More from year 2023
Jan 25, 2023
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December 5, 2023 - April 7, 2024
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The National Portrait Gallery (NPG) is an art gallery located in London, dedicated to housing a remarkable collection of portraits featuring historically significant and famous British individuals. The gallery underwent a substantial refurbishment program, resulting in its closure from 2020 to 2023. By late May 2020, some galleries had already closed, with a complete shutdown by July 2020. Finally, on June 22, 2023, the gallery reopened its doors to the public.
Coinciding with the reopening, a temporary exhibition titled “Eyes of The Storm” was unveiled on June 28. This exhibition showcased a collection of photographs captured by Paul McCartney himself during the period spanning December 1963 to February 1964, coinciding with the emergence of Beatlemania. Those photographs were also published in the photography book “1964: Eyes Of The Storm”, released the same month.
Ahead of the opening, Paul McCartney participated in several interviews, recorded at The National Portrait Gallery. On June 12, an exclusive interview with Lauren Laverne was broadcast on BBC1, followed by another interview airing on BBC Radio 4 on June 13. Additionally, a short TV interview was televised on CBS Sunday Morning on June 18.
On June 20, Her Royal Highness, Kate Middleton, the Princess of Wales, visited the National Portrait Gallery, ahead of its official reopening. During her visit, she met with Paul McCartney and his wife Nancy, engaging in a discussion centered around his highly anticipated upcoming exhibition.
An unprecedented exhibition, revealing – for the first time – extraordinary photographs taken by Paul McCartney.
In this show, we focus on portraits captured by McCartney, using his own camera, between December 1963 and February 1964 – a time when The Beatles were transitioning from a British sensation to a global phenomenon. These never-before-seen images offer a uniquely personal perspective on what it was like to be a ‘Beatle’ at the start of ‘Beatlemania’ – and adjusting from playing gigs on Liverpool stages, to performing to 73 million Americans on The Ed Sullivan Show. At a time when so many camera lenses were on the band, it is Paul McCartney’s which tells the truest story of a band creating cultural history – in one of its most exciting chapters.
Paul McCartney, Photographs 1963–64: Eyes of the Storm is supported by Bloomberg Philanthropies.
From The Guardian, January 25, 2023:
The Beatles star approached the NPG in 2020, said [Nicholas Cullinan, the NPG’s director]. “He said he’d found these photographs that he remembers taking but thought had been lost. We sat down with him and began going through them. [It was] extraordinary to see these images – which are unseen – of such a well-documented, famous and important cultural moment.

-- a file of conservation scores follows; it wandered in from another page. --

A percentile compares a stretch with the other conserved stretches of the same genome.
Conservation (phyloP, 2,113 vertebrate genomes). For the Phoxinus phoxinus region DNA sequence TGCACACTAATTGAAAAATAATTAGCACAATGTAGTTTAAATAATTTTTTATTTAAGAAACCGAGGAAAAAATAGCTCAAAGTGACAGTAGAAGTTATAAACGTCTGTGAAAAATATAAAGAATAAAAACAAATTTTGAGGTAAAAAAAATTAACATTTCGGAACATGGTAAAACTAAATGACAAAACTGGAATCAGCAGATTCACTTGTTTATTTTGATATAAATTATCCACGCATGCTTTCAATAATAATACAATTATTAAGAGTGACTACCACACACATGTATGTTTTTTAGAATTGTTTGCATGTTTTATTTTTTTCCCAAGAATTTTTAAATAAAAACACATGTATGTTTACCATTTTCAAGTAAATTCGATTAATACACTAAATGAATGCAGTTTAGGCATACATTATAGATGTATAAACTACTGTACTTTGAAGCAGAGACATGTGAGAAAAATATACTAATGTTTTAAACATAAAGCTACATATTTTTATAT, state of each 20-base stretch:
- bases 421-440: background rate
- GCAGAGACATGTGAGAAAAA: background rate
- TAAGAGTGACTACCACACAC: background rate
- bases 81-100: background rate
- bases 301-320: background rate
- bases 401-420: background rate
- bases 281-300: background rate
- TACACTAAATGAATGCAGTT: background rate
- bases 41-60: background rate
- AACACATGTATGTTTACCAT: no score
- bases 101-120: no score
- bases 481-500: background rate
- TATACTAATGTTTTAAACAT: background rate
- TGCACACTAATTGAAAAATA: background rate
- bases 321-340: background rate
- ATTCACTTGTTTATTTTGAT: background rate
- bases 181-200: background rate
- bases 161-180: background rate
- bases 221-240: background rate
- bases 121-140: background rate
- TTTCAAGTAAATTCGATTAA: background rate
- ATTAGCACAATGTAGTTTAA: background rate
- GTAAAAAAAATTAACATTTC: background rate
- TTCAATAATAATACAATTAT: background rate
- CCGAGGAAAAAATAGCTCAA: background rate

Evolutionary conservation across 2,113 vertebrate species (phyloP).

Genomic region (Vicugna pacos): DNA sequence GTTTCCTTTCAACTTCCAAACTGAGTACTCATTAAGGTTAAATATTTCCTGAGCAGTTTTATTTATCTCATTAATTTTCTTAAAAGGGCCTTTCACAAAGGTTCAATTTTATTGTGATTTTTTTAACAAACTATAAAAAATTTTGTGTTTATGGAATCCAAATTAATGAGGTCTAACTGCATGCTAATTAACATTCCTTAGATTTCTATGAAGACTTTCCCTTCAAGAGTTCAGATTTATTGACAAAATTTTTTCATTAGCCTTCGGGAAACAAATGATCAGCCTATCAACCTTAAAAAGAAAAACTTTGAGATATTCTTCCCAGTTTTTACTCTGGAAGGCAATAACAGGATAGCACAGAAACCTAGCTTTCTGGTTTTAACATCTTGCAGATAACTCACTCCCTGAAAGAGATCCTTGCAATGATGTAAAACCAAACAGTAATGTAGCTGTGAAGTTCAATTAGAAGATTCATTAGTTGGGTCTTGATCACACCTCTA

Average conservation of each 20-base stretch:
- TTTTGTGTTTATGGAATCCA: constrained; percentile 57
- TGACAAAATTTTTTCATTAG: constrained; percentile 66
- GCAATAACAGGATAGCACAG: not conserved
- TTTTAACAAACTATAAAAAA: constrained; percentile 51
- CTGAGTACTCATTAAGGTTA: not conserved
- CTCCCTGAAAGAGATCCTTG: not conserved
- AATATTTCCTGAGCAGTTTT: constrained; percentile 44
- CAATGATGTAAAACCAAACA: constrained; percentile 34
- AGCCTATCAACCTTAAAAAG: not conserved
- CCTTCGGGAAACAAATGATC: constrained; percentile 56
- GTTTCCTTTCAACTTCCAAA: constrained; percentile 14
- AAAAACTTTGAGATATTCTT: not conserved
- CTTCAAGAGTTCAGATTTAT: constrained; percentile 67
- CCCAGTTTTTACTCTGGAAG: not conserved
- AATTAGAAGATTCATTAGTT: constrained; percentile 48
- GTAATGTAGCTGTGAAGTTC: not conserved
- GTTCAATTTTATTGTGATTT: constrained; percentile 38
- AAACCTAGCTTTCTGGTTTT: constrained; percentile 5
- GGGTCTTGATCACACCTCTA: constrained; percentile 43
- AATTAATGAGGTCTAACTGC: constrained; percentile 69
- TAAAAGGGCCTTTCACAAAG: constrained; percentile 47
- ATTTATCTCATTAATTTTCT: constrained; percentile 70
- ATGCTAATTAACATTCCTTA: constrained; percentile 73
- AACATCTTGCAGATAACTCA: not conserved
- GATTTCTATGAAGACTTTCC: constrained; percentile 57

They’re taken by someone who was really, as the exhibition title alludes, in the eye of the storm looking outside at what was happening.”
Paul McCartney got in touch and said that he was working on a book on Linda McCartney, his former wife, who was a great photographer. And in going through the archive, he found a thousand photographs that he’d taken, which he thought had all been lost, of the early days of The Beatles. And he basically said, like, would you like to have a look? And do you think this could be interesting? Like, yes.Nick Cullinan, director National Portrait Gallery – From New Beatles exhibition opens in London – YouTube
So the photographs in the exhibition cover just a three month period. So from November 1963 through to February 1964 which, although that seems like a very short period of time, everything changes for The Beatles. And people have also talked about how everything changes sort of culturally. […]
So we have the kind of British scene and the photographs really reflect that kind of post-war period in Britain. Then they go to Paris and the photographs taken in Paris where they’re doing a residency at the Olympia theater are quite different. They’re on the street. Some of them are quite tourist photographs of sort of Parisian street scenes, but also photographs of the other Beatles kind of hanging out. And they look really moody and cool. […]
And then the photographs, they show them going to America, and that’s when they performed on ‘The Ed Sullivan Show’ to an audience of 73 million people, which was an unprecedented TV audience. And sort of after that moment, everything changes. And the photographs kind of show the sort of joy and kind of extraordinary reaction that people had to The Beatles when they went to America. […]
Yeah, they are, particularly the ones where they’re arriving or departing from an airport where there’s thousands of people, you know. 7,000 people waited for them at Miami Airport when they arrived. And yeah, it’s insane. And actually, the more you look at those photographs, the more details that you see of how crazy it was, there’s a woman carrying a chimpanzee and then people sort of almost falling off the balcony. But this is what Paul McCartney was taking when he’s standing at the top of the steps as they kind of descend from an airplane.Rosie Broadley, curator at National Portrait Gallery – From New Beatles exhibition opens in London – YouTube
Last updated on October 15, 2023